4. West Virginia: The Mountaineers lose All-Big 12 performer Charles Sims, but still claim a glut of capable rushers. Dreamius Smith and Wendell Smallwood thrived playing behind Sims last year. West Virginia also has Dustin Garrison and Andrew Buie, its leading rushers from 2011 and 2012, respectively. (Buie is back after leaving school for a semester.) On top of all that, Pittsburgh transfer Rushel Shell figures to be in the mix. Shell was the No. 26 overall recruit in the country coming out of high school after becoming the all-time leading rusher in Pennsylvania high school history. If that weren’t enough, the gem of the incoming recruiting class, Donte Thomas-Williams, is also a running back. Suffice to say, the competition for carries will be fierce in the league’s deepest backfield.

5. Oklahoma State: Desmond Roland helped fuel Oklahoma State’s midseason turnaround after seizing a starting role. Roland was great in short yardage and led the Big 12 with 13 touchdowns, but he wasn’t a big-play runner, with an average of only 4.6 yards per carry (14th in the league). The Cowboys are banking that Rennie Childs can complement Roland as the breakaway back. Childs showed flashes as a true freshman. Roland and Childs can form a solid combo, but four-star freshman Devon Thomas, who is enrolled for the spring, should not be discounted, nor should Sione Palelei, who has the good hands that past Oklahoma State running backs also possessed.

6. Texas Tech: The returning duo of Kenny Williams and DeAndre Washington won’t do much damage between the tackles. Both, however, are excellent pass-catchers, making them supreme fits for Kliff Kingsbury’s spread attack. Together they combined for 64 receptions, and that number should go up in 2014 as quarterback Davis Webb settles in as a sophomore.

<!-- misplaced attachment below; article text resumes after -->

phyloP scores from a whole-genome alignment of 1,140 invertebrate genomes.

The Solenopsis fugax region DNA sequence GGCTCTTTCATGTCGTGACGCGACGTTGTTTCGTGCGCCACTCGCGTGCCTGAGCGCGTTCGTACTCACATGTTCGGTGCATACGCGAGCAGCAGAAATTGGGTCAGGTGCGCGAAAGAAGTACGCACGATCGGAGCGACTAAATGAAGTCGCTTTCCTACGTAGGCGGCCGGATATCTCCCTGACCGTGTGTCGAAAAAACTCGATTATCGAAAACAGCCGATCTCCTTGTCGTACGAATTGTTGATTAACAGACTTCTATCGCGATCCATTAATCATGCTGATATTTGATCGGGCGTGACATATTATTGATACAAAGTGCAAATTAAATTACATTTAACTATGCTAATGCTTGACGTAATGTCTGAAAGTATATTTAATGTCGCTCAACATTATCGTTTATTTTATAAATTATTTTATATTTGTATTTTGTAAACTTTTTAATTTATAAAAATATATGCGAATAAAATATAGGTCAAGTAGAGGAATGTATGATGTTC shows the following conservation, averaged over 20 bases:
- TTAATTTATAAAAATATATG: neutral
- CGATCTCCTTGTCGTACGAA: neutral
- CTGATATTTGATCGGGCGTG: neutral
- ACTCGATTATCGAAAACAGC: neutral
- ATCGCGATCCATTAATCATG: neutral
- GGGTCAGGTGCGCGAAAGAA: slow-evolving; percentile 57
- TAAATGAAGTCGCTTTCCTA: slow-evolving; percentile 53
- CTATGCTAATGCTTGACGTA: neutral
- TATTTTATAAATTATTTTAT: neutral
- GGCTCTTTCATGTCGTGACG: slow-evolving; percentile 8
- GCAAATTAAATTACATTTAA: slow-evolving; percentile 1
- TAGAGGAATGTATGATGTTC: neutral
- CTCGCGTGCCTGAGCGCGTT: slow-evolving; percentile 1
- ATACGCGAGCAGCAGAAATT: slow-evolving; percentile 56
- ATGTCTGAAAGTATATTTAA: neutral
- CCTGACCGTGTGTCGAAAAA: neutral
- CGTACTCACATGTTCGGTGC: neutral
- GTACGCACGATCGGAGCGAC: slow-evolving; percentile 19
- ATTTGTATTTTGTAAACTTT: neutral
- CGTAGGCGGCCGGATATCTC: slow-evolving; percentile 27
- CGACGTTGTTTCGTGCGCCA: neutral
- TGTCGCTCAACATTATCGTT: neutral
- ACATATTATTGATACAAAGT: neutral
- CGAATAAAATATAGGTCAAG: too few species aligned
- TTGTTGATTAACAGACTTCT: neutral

7. TCU: The Horned Frogs were a disaster offensively last year, but the potential at running back is a reason why TCU could be equipped for a bounce-back season. Aaron Green, Kyle Hicks and incoming freshman Shaun Nixon were all ESPN 300 recruits. That doesn’t include B.J. Catalon, either, who led the Frogs with 569 yards and six touchdowns last season. With a new regime making the play calls, there’s reason to believe this could become one of the better units in the league.

[+] EnlargeDalton Santos
David Purdy/Getty ImagesIf Aaron Wimberly can stay healthy, Iowa State has a potentially dynamic returning running back.
8. Iowa State: When healthy, Aaron Wimberly can be a game-breaker. He torched Texas for 137 yards as the Cyclones nearly pulled off a Thursday night upset. Wimberly, however, was never really healthy the rest of the season, and never had the same impact. After Wimberly, though, the Cyclones don’t have much returning firepower. Firepower, however, could be on the way. Oklahoma native Michael Warren went overlooked in recruiting, but he can fly; he rushed for more than 2,500 yards as a high school senior.

9. Kansas: The Jayhawks gradated their heart and soul in James Sims, who was an all-conference selection even though Kansas won only one Big 12 game. Tony Pierson returns as an electric playmaker, but he has never been a full-time running back, often flexing out as a receiver. It will be interesting to see who emerges in Sims’ shoes. Brandon Bourbon (191 yards) will have the first crack in the spring, but newcomers De'Andre Mann and Traevohn Wrench could vie for time once they arrive in the summer.

10. Kansas State: It’s difficult to believe K-State will be at the bottom here once the season starts, but running back is a major hole for the Wildcats going into the spring. That’s because longtime starter John Hubert is gone. Hubert, senior backup Robert Rose and QBs Jake Waters and Daniel Sams combined for 492 carries last season. Nobody else had more than five. Rising senior DeMarcus Robinson, who has only 11 career carries, will probably be atop the depth chart going into the spring. It’s also possible that Sams will get a look at running back with Waters having nailed down the full-time QB job. But the player to watch here is freshman Dalvin Warmack, who rushed for more than 4,500 yards and 70 touchdowns his final two seasons in Blue Springs, Mo. Warmack isn’t big at 5-foot-8 and 185 pounds. But his size fits the mold of past K-State running backs Hubert and Darren Sproles.